Brindisi passes postal reform bill to protect Postal Service and shore-up funding for critical service
Congressman Anthony Brindisi protected the United States Postal Service and bolstered their viability and sustainability by supporting the USPS Fairness Act. The bipartisan legislation, cosponsored by Brindisi, will end the unfair pre-funding mandate for the USPS, solving the most pressing financial problem facing the agency.
“The Postal Service and the postal workers who deliver our mail nearly every day are critical to our communities,” Brindisi said. “Our postal workers ensure our businesses can stay open, bills can get paid on time, prescriptions are delivered, and much more. This bill, supported by members of both parties, will end an unfair government mandate, protect our postal service, and give them the flexibility they need to maintain the high level of universal service we’ve come to expect.”
Under current law, USPS is the required to pre-fund decades’ worth of health benefits for its future retirees. Since 2007, the mandate is responsible for more than 90 percent of USPS’s financial losses and 100 percent of losses over the past six years.
In 2019, Postmaster General Megan Brennan told Congress the Postal Service could run out of money by 2024. This one-page bill would end the pre-fund requirement and improve the USPS’s financial standing and flexibility.
Local postal workers praised the legislation and Brindisi’s work.
“On behalf of the National Association of Letter Carriers, I want to thank Congressman Brindisi for fighting to preserve and protect the Postal Service, especially in our rural communities,” said Billy Ganey, an Ilion member of the NALC. “The USPS Fairness Act protects our retirement and benefits and gives the Postal Service the flexibility it needs to stay reliable, safe and effective.”
The legislation passed with broad bipartisan support, 309-106.
Brindisi introduces bipartisan bill to expand automobile grants for disabled veterans
Brindisi (NY-22) and Dan Meuser (PA-9), members of the House Veterans’ Affairs Committee, introduced H.R. 5761, the Advancing Uniform Transportation Opportunities for Veterans Act. This bipartisan legislation would increase access to the Department of Veterans Affairs’ Automobile Grant, which is used by our nation’s most severely disabled veterans—often amputees or paralyzed—to purchase a vehicle.
“I am proud to champion this legislation to expand the VA’s Automobile Grant Program so we can further support these veterans who have sacrificed so much for our county,” said Brindisi. “This bipartisan bill will help these Veterans continue to go to work, attend school, visit family and maintain a life of mobility. I will continue to work to ensure that the men and women who bravely fought for our freedoms receive the support they have earned.”
“Veterans, especially those in rural communities, face transportation challenges. Expanding the VA’s Automobile Grant is a meaningful step for the men and women who made great sacrifices in service to our nation,” said Meuser. “We must do all we can to help ensure these veterans with catastrophic injuries can lead fulfilling lives. Access to safe, reliable transportation is essential to their health and wellness.”
This bill would help lessen a financial burden and expand access to transportation for disabled veterans by allowing qualifying veterans to receive a second Automobile Grant, ten years after receiving their first grant. Currently, veterans are only able to receive the grant once-per-lifetime. In fiscal year 2020, an estimated 2,425 veterans will use this benefit, which is valued at $21,488 per grant.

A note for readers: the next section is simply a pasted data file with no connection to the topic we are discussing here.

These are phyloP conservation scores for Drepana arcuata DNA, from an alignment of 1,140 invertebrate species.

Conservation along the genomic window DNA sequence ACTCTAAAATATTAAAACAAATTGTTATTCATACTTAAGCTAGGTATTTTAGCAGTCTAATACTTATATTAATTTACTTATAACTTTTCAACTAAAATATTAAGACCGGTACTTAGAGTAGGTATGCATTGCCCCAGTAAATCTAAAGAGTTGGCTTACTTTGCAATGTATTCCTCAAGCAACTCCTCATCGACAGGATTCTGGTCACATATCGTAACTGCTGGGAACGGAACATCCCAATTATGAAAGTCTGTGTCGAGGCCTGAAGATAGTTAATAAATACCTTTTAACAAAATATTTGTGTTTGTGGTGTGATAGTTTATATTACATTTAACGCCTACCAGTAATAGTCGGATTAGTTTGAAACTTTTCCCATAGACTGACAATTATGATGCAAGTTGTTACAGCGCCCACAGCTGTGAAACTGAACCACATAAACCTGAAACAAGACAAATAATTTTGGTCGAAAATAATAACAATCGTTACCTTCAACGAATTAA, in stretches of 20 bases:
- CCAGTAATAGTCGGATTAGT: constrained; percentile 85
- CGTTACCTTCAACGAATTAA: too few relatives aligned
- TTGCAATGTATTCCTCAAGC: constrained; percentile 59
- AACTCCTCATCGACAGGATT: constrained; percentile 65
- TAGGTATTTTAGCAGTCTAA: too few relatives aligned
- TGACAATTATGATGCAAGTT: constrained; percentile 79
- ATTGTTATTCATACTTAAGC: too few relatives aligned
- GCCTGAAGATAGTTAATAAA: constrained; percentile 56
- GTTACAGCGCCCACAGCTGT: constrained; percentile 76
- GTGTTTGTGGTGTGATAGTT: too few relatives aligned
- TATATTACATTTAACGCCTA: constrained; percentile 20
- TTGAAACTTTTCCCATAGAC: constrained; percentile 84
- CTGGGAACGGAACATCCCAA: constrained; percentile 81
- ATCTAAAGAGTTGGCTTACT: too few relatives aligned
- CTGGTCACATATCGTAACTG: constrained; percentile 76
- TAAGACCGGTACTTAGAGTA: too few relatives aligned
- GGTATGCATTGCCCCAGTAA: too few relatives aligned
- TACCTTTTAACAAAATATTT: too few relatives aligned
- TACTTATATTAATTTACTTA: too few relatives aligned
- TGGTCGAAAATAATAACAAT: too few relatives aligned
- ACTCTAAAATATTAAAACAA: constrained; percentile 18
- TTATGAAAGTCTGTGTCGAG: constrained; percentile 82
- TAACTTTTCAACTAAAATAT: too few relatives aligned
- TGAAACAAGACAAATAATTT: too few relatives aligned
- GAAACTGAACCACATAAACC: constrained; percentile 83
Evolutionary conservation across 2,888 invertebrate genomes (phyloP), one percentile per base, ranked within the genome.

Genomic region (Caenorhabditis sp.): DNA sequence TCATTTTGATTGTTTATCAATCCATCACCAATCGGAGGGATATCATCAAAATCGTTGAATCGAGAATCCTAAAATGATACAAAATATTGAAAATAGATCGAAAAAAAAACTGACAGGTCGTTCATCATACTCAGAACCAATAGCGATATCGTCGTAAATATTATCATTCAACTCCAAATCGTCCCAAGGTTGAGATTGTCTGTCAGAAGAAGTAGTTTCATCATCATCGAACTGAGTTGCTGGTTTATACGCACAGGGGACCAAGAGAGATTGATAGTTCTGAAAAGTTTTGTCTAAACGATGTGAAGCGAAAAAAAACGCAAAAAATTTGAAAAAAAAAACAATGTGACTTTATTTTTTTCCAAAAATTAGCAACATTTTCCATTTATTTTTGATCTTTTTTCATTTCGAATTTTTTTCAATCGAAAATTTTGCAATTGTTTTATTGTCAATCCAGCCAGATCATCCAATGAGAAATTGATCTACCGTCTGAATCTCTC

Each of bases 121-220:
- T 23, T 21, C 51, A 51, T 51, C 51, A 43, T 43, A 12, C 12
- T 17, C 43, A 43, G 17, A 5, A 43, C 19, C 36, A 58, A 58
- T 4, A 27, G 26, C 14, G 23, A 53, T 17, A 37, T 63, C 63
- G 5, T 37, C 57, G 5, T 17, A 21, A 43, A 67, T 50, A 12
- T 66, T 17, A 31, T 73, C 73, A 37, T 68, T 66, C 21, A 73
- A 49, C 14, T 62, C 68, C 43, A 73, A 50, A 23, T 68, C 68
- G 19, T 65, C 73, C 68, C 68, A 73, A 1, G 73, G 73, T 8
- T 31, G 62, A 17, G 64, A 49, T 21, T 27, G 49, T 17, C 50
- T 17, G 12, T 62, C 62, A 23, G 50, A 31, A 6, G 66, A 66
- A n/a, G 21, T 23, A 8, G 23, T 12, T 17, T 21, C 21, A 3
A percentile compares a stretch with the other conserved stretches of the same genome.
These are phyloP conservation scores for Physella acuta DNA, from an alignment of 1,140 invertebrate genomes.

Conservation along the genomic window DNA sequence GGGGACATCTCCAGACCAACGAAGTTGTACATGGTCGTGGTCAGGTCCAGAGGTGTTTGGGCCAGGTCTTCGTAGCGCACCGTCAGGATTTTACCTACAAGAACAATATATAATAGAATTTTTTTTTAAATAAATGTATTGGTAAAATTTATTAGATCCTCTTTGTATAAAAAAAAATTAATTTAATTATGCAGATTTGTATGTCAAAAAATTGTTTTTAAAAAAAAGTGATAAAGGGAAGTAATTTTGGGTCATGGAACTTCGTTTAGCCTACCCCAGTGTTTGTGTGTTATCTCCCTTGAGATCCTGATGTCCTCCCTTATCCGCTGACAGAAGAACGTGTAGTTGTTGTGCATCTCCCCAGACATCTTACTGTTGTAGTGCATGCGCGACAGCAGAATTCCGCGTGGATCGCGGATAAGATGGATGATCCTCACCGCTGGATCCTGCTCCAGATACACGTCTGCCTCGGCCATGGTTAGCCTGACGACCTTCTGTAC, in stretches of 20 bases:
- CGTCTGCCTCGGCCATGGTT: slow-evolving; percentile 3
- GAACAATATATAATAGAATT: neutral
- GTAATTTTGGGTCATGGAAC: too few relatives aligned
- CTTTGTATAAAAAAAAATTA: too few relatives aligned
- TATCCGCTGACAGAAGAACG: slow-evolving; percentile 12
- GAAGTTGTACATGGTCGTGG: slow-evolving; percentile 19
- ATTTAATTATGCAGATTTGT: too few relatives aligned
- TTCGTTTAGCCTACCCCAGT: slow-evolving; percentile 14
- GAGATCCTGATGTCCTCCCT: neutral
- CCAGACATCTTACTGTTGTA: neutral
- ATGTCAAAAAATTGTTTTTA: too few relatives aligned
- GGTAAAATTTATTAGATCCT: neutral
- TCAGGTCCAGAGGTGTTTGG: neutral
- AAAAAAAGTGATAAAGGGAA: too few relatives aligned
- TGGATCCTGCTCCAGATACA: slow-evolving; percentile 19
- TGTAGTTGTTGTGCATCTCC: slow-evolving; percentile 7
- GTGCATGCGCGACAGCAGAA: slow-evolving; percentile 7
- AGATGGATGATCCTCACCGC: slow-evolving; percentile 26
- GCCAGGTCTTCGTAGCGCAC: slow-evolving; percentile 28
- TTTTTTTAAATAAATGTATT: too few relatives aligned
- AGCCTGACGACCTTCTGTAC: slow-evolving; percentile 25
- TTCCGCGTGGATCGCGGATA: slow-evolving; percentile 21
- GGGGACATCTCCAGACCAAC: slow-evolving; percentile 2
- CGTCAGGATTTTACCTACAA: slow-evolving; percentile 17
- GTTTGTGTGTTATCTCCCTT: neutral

This grant is regularly used in tandem with the Special Adaptive Equipment Grants, which allow veterans to make necessary modifications to their vehicle, such as power steering and lift equipment, to accommodate their disability. Although veterans can only receive a one-time allowance toward the purchase of a vehicle, they can access adaptive-equipment grants multiple times. This legislation would help bring parity to these two important programs.
At a House Committee on Veterans’ Affairs subcommittee hearing, Brindisi questioned veterans service organizations about the importance of this legislation. The bill received support from the American Legion, Paralyzed Veterans of America and Veterans of Foreign Wars.
Additionally, local veterans praised Brindisi’s efforts.
“The VA’s Automobile Grant is an extremely important program that provides eligible veterans with the opportunity to regain some of their independence and mobility within the community where they live,” said Ron Raymer, Navy Veteran and Director of the Madison County Veterans Service Agency. “The nature of the eligible veteran’s disabilities which typically involves amputations and paralysis can leave a veteran with a lack of independence, mobility and self-reliance which can have a devastatingly negative impact on their overall quality of life leading to isolation, depression and having to rely on others for transportation.
“Additionally, many of these eligible veterans are on fixed incomes and cannot often afford the costs associated with the necessary adaptive changes or an accommodating vehicle. With the VA’s automobile grant and the various adaptive equipment options available, the eligible veteran can regain a considerable portion of their independence and self-reliance in a variety of ways which can significantly increase their quality of life, overall health and general well-being.”
The average age of light vehicles in the United States in 2019 was 11.8 years, but this is often less for structurally modified vehicles. To qualify for the grant, a veteran must have one of the following service-connected disabilities:
- Loss, or permanent loss of use, of one or both feet
- Loss, or permanent loss of use, of one or both hands
- Permanent vision impairment in both eyes to a certain degree
- Severe burn injury
- Diagnosis of amyotrophic lateral sclerosis
More information on the VA’s Automobile Grant can be found HERE.
Brindisi: Mental health care for our farmers and in rural communities needs to be above party politics